To No End: Why China’s Corruption Crackdown Won’t Be Stopping Soon – China Real Time Report – WSJ

One major question hovering over China’s anti-corruption campaign – already the longest the country has ever seen — is when it’s going to wind down.

According to anti-corruption czar Wang Qishan, who briefed fellow officials on the campaign last week (in Chinese), it won’t be any time soon.

And the major reason for that may well be that Beijing hasn’t yet figured out how to end it.

Wang laid out the anti-corruption strategy in unusual detail during these meetings, supplying a road map that outlined where the campaign had been and where it’s now headed (in Chinese).

Beijing’s anti-graft crusade isn’t just a one-off initiative, but an extended battle which began last year, taking down, as President Xi promised, both high-ranking “tigers” and lower-level “flies.”

And it’s accelerating.  According to an analysis that appeared on the website of the People’s Daily earlier this month, from January to May this year, Wang’s inspection teams disciplined 62,953 people, an increase of 34.7% over the same period the previous year (in Chinese).

In his briefing last week, Wang conceded that the campaign didn’t start all that well.  Indeed, in the early stages of the campaign, Wang said, the sense among his inspection teams was that corruption was buried so deep within China’s political marrow that it couldn’t be defeated, only deterred from growing.  Party officials were only too comfortable with political business as usual, where bribes and personal connections overrode considerations of actual talent when it came to selecting and promoting cadres.

“Some localities and departments, as well as some party organizations saw the pursuit of honest government as not their main responsibility,” Wang said, adding that the only option at that point was to “not allow corrupt elements to gain a foothold” in the few institutions where corruption was not already omnipresent.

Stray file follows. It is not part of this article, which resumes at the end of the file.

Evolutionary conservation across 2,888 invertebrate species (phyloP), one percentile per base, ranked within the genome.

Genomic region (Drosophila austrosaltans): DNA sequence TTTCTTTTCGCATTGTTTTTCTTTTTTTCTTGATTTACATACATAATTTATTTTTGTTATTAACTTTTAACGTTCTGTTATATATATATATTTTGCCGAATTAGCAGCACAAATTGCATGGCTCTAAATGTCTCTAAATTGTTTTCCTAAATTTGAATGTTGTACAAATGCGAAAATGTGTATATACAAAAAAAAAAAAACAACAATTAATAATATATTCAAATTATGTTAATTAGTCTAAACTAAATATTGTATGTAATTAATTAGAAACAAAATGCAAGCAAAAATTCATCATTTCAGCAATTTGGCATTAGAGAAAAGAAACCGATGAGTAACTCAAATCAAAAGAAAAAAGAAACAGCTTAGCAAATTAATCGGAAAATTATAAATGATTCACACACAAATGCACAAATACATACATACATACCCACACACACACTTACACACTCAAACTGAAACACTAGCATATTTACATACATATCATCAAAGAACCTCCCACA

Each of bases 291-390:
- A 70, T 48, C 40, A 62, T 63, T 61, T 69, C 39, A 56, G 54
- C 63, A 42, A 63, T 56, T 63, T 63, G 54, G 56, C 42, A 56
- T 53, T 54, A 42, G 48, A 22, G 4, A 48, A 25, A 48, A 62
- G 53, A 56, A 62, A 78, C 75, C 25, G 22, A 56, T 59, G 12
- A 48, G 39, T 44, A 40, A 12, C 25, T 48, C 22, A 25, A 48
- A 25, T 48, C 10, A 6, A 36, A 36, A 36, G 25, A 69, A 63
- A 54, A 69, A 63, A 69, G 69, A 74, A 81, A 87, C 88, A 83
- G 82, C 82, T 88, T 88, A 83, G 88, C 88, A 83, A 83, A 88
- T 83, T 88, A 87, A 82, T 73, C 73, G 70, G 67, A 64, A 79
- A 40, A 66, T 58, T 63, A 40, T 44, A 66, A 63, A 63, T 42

The tide turned, he said, when cadres were finally given political cover by Beijing to report on their comrades engaging in corruption, especially those selling access to government officials and offering bribes for promotion.  That routine had become worrisome to Beijing because unqualified and immoral officials were becoming policy-makers.

Moreover, Wang argued, by focusing on specific areas known to be rife with graft—such as land development and real estate projects, mining rights, and public welfare funds—inspectors showed skeptics and potential targets that this campaign was a serious effort to rollback misconduct.

So what’s next?

That’s the tricky part.  Punishing corruption is one thing; preventing its reemergence could be a far-greater problem.  As one Chinese analyst admitted despondently in the pages of the People’s Daily (in Chinese), unless the system is thoroughly reformed, there’s a good chance that “the rot will come back.”

Continuing to press hard against corruption seems to make sense if Beijing’s expanding fight against graft is finally starting to show success and developing the party’s legitimacy as a problem-solver on issues that matter to the masses. But there’s also concern about just how much longer the campaign can be maintained when, as the analysis above notes, there is “a danger of overdoing something, leaving some people in a constant state of anxiety.”